Dihydrogen Monoxide Warning

Bad Nutritional Advice

Today a woman told me her dietitian advised her not to eat a food if it’s label contained ingredients whose names she could not pronounce. This is really bad advice, and I would be surprised and disappointed if it actually came from a registered dietitian. This bit of nonsense is based on the appeal to nature fallacy: the popular but ignorant belief that everything “natural” is good for you and everything “unnatural” is not, and chemophobia, the irrational fear of chemicals and belief they are unnatural and should be avoided. Natural does not always mean good. “Unnatural” or synthetic does not always mean bad. Chemicals can be either natural or synthetic and either good or bad for you, depending on various factors.

A chemical is any substance with a specific molecular composition. Chemicals can be either natural or synthetic, but this does not equate to healthy or unhealthy. Either type can be healthy or harmful. Botulinum toxin is natural, but it only takes a few dozen micrograms to kill a person. HIV is natural, but you probably don’t want it on your salad, either. On the other hand, the synthetic food additive and solvent propylene glycol is perfectly safe for consumption in typical amounts (you could eat over 2,000 mg per pound of bodyweight and still not have any toxic effect).

Which brings me to another bit of nonsense at the root of a lot of bad nutritional advice: the belief that a substance is harmful if it is an ingredient in something that might be harmful. Propylene glycol is an ingredient in anti-freeze and hair products which are harmful to consume, but propylene glycol itself is not harmful in the amounts typically contained in food products. Water is also an ingredient in anti-freeze and hair products and has the dangerous-sounding chemical name dihydrogen monoxide, but nobody is going to stop drinking water because of it.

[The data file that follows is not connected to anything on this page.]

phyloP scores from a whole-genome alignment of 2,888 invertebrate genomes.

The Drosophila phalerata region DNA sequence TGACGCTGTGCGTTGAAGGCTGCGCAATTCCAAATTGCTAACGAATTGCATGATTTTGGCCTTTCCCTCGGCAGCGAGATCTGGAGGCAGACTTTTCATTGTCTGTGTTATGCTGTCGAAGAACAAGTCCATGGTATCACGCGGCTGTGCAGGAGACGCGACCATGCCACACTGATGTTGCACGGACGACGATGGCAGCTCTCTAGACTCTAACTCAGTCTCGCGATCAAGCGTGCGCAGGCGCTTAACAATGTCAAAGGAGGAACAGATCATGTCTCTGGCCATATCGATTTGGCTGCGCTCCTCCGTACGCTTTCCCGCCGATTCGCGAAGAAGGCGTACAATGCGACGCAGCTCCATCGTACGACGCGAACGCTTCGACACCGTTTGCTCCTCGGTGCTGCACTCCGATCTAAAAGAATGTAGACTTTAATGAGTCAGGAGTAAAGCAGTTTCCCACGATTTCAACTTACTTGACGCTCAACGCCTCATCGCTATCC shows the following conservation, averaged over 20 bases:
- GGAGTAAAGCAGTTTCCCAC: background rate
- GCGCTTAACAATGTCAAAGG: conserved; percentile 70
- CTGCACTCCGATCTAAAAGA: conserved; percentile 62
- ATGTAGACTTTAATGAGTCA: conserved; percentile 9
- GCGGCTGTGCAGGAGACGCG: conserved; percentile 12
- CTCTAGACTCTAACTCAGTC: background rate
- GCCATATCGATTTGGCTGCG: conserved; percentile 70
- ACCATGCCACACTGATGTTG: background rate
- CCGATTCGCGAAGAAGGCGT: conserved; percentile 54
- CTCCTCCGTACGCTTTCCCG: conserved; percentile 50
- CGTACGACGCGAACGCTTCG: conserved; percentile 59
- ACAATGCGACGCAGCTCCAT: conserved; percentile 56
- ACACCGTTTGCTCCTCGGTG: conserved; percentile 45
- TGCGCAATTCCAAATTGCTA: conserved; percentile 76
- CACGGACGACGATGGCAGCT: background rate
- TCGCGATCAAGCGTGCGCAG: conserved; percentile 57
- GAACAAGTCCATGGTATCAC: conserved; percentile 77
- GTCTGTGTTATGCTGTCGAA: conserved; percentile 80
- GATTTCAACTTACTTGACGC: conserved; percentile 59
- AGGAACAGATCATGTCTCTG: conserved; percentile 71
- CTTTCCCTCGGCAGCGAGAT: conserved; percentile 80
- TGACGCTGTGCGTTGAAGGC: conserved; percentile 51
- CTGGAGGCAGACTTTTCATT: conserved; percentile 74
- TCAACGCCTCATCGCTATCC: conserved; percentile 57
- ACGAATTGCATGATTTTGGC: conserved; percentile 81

Dihydrogen Monoxide Warning

I should also point out the toxicity of a substance, whether natural or synthetic, also depends on the dose. Even relatively benign substances like water can kill you if you consume enough of it, while relatively toxic chemicals can be consumed without negative effects if the dose is small enough.

Your body is made of chemicals. All of the food you eat, including so-called “organic” stuff , is made of chemicals. Protein? Chemicals. Fats? Chemicals. Carbs? Chemicals. Vitamins? Yes, also chemicals. The only way you can avoid consuming chemicals would be to not eat or drink at all, which is really bad for your health. Going for as little as three days without drinking water, which is the chemical dihidrogen monoxide, will kill you.

Many of the other natural chemicals that make up our food also have names which many people are unfamiliar with and may find difficult to pronounce. For example, nicotinamide riboside, pyridoxamine, and hydroxocobalamin are the chemical names for vitamins B3, B6, and B12. These are healthy to consume regardless of whether you can pronounce their names correctly, and just like the ominous sounding dihidrogen monoxide, there are serious health consequences for not consuming enough of these.

Instead of telling the woman not to eat a food if she can’t pronounce the names of some of it’s ingredients, her dietitian (if the person was, in fact, a dietitian) should have told her that if she doesn’t recognize an ingredient she should put a little time and effort into learning about it using reputable sources of information. That way she can make informed decisions about what she eats and drinks instead of being mislead by popular but ignorant beliefs.

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